Another news story this week told of games that are being played at recess by elementary children that involve a callous attitude toward crime, but very probably not even understood by the kids playing it. The point is, they see or hear terms they shouldn't even have to know, enough to play this game, and that in itself is sad.
Crime is so prevalent that the danger is in becoming calloused. Or hopeless.
Let's don't be hopeless. Let's affect the parts we can affect with our kids, which is monitoring what they see and hear as much as we can. AND modeling the same standard ourselves. I believe it's ok to tell them no, certain artists or shows or games that depict certain things are not going to be allowed in our home. We can't affect what they see or hear everywhere, but we can lessen it. And have discussions on why it's not allowed.
For example, I'm not going to allow watching a music video that shows a girl being abused, or where sex is coupled with bondage or fear. Thats just my opinion, but for me, the less we take in things like that, the less calloused we become.
I don't want to be calloused, and I refuse to be hopeless. We can do things to combat this, such as what we personally allow in our homes, and also by educating ourselves and our kids.
So one purpose this month is to educate on healthy and unhealthy relationship signs.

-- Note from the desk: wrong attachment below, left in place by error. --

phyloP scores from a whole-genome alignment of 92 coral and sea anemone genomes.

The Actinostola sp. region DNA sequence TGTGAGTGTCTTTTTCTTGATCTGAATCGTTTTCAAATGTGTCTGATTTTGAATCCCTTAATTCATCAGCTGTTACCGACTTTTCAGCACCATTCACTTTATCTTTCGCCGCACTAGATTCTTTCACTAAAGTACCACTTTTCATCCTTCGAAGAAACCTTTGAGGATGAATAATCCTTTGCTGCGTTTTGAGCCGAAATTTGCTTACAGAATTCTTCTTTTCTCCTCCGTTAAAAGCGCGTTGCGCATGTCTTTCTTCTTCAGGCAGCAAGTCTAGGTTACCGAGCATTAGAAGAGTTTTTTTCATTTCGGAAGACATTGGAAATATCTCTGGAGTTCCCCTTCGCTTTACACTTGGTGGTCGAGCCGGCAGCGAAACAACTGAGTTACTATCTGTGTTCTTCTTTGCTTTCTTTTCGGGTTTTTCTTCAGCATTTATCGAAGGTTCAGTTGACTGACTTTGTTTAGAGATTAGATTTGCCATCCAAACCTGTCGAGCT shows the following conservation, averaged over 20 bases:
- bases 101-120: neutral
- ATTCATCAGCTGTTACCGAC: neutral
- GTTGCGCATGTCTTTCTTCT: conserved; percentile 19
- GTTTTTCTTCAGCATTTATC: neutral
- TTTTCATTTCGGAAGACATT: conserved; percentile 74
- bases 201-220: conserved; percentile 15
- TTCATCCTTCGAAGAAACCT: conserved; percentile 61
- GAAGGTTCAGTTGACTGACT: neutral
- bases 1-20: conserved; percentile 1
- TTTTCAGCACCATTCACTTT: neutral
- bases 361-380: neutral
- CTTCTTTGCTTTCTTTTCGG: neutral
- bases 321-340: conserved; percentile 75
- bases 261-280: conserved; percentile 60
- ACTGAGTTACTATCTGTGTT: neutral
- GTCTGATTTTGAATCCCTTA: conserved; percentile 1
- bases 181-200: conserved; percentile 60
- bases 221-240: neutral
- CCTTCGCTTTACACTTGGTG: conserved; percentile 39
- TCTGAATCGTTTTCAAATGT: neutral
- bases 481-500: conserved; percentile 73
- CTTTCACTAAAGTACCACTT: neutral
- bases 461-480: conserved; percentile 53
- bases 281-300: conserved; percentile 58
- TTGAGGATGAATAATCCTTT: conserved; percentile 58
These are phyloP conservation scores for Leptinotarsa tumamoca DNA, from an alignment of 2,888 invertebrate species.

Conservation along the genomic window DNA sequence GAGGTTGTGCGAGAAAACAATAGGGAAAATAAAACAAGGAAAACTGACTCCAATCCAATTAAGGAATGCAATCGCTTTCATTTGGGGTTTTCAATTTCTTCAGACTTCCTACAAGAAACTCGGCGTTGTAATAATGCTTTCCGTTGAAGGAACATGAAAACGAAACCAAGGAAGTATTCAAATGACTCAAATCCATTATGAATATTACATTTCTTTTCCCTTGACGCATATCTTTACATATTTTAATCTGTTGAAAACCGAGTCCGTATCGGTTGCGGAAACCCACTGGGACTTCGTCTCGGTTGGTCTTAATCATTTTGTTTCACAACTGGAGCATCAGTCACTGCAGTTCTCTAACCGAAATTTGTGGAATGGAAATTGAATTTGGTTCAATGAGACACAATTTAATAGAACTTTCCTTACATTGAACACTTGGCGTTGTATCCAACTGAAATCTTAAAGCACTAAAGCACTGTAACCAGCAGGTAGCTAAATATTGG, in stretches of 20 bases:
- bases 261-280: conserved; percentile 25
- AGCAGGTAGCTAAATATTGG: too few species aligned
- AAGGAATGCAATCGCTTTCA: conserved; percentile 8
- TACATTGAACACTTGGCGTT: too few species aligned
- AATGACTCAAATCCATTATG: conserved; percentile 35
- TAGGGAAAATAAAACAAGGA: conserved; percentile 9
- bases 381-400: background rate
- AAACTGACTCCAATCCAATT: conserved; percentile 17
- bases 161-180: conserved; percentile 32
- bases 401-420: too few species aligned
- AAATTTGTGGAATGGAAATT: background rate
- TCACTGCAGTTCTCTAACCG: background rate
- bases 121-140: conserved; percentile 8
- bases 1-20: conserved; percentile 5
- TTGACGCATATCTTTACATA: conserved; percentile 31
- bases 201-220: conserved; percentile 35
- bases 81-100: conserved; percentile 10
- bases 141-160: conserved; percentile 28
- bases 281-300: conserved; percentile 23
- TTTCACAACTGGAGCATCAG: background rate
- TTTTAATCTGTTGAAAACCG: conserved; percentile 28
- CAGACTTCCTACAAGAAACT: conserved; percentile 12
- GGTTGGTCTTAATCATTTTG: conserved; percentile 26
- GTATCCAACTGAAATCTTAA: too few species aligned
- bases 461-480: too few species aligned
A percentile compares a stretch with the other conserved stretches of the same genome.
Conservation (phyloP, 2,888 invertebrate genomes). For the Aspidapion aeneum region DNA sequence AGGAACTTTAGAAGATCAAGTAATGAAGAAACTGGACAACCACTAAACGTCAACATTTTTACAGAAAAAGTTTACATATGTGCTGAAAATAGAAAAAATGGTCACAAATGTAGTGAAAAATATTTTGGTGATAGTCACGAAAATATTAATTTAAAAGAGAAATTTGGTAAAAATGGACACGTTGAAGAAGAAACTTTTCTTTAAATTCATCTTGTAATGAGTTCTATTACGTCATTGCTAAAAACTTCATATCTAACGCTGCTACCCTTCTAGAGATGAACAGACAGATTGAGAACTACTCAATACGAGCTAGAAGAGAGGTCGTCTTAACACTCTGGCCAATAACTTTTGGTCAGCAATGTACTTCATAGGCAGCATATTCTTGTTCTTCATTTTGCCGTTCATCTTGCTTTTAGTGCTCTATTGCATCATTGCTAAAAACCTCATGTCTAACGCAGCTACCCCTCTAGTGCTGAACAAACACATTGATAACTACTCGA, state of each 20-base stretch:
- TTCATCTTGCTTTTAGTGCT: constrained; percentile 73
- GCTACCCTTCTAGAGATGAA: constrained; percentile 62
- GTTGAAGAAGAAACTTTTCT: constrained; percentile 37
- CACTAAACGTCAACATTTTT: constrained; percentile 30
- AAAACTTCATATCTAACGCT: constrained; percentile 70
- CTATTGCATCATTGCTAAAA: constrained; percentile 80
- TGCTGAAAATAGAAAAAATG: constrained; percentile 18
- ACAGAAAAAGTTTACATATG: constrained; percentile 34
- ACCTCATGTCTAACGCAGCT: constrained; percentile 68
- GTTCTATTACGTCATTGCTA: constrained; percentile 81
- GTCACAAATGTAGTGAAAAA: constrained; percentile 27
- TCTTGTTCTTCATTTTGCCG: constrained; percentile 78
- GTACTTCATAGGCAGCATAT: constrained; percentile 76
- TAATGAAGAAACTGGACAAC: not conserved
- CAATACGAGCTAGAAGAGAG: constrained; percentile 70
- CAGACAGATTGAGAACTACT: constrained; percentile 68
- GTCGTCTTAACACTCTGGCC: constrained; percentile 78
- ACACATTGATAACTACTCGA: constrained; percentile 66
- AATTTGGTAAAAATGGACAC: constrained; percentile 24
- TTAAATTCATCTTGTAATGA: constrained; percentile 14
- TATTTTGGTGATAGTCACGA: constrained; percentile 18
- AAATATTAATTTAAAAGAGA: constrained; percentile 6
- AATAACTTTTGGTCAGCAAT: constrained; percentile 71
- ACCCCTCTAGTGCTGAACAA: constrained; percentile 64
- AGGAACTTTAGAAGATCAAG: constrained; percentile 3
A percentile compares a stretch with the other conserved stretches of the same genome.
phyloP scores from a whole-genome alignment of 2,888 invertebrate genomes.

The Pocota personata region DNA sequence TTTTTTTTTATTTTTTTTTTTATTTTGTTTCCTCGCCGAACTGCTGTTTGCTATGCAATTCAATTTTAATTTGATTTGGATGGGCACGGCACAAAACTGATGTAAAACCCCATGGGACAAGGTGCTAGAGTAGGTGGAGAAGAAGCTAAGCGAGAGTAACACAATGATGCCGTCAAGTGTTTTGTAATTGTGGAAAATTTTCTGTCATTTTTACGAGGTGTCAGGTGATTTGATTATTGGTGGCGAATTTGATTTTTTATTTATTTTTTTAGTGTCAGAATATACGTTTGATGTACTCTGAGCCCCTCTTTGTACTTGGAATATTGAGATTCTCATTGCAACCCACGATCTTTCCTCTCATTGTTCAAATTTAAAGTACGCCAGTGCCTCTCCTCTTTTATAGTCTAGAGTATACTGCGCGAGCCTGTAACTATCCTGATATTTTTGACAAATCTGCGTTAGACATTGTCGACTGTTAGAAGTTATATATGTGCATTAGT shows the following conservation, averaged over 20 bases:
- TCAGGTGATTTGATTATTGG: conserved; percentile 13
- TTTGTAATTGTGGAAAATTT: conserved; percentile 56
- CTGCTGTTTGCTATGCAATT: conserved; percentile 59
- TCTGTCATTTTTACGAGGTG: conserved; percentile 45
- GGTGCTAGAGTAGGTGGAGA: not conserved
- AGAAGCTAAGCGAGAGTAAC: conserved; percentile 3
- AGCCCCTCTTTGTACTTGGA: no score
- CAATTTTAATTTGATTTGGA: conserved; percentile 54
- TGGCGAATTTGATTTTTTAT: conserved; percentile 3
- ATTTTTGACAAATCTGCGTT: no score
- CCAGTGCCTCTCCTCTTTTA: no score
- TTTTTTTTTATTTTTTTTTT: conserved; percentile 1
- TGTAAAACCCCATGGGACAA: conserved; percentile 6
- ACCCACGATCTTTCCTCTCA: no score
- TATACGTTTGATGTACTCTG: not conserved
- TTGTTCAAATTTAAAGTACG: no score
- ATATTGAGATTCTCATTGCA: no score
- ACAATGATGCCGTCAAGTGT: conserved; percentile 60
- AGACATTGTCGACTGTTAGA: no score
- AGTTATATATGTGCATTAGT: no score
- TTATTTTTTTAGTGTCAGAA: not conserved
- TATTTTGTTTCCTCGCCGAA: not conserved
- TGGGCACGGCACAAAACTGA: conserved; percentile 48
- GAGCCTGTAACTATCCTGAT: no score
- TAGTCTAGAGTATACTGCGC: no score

There are some great resources from organizations on the Internet.
One is http://blog.loveisrespect.org/. This website is FULL of info, resources, quizzes, help for teens and parents, and even a text-in peer advocate line.
If you want to take the quiz to see if you are in a healthy relationship, click here: Healthy Relationship Quiz.
We'll highlight more good stuff from this website later, but I encourage you to check it out and use their awesome resources!!
Take opportunity to talk through daily things that come up in relationships that your kids see. What do you think of that? Do you think she's treating him well? Do you think he's respecting her? Would you put up with that from someone?
That way we can casually talk about healthy relationship qualities with our kids, when it's not them involved, so they aren't defensive.
Never fear, there is so much good out there, and endless HOPE.
Thank you for sticking with me as we educate ourselves together on this important issue.
I love your blog. It feels like my blog only five years ahead. Thanks for the reminder to keep hoping. Teaching in inner city schools, sometimes it feels hopeless. I feel so sad about the world of those students. Their callousness, lack of thoughtful, and absolute refusal to "snitch" about anything, even something who knocked the stack of papers down is scary and alarming. But I do need to learn. Thank you.ReplyDelete
Laura, thank you so much. I'm so glad there are people like you teaching those kids. They need you!Delete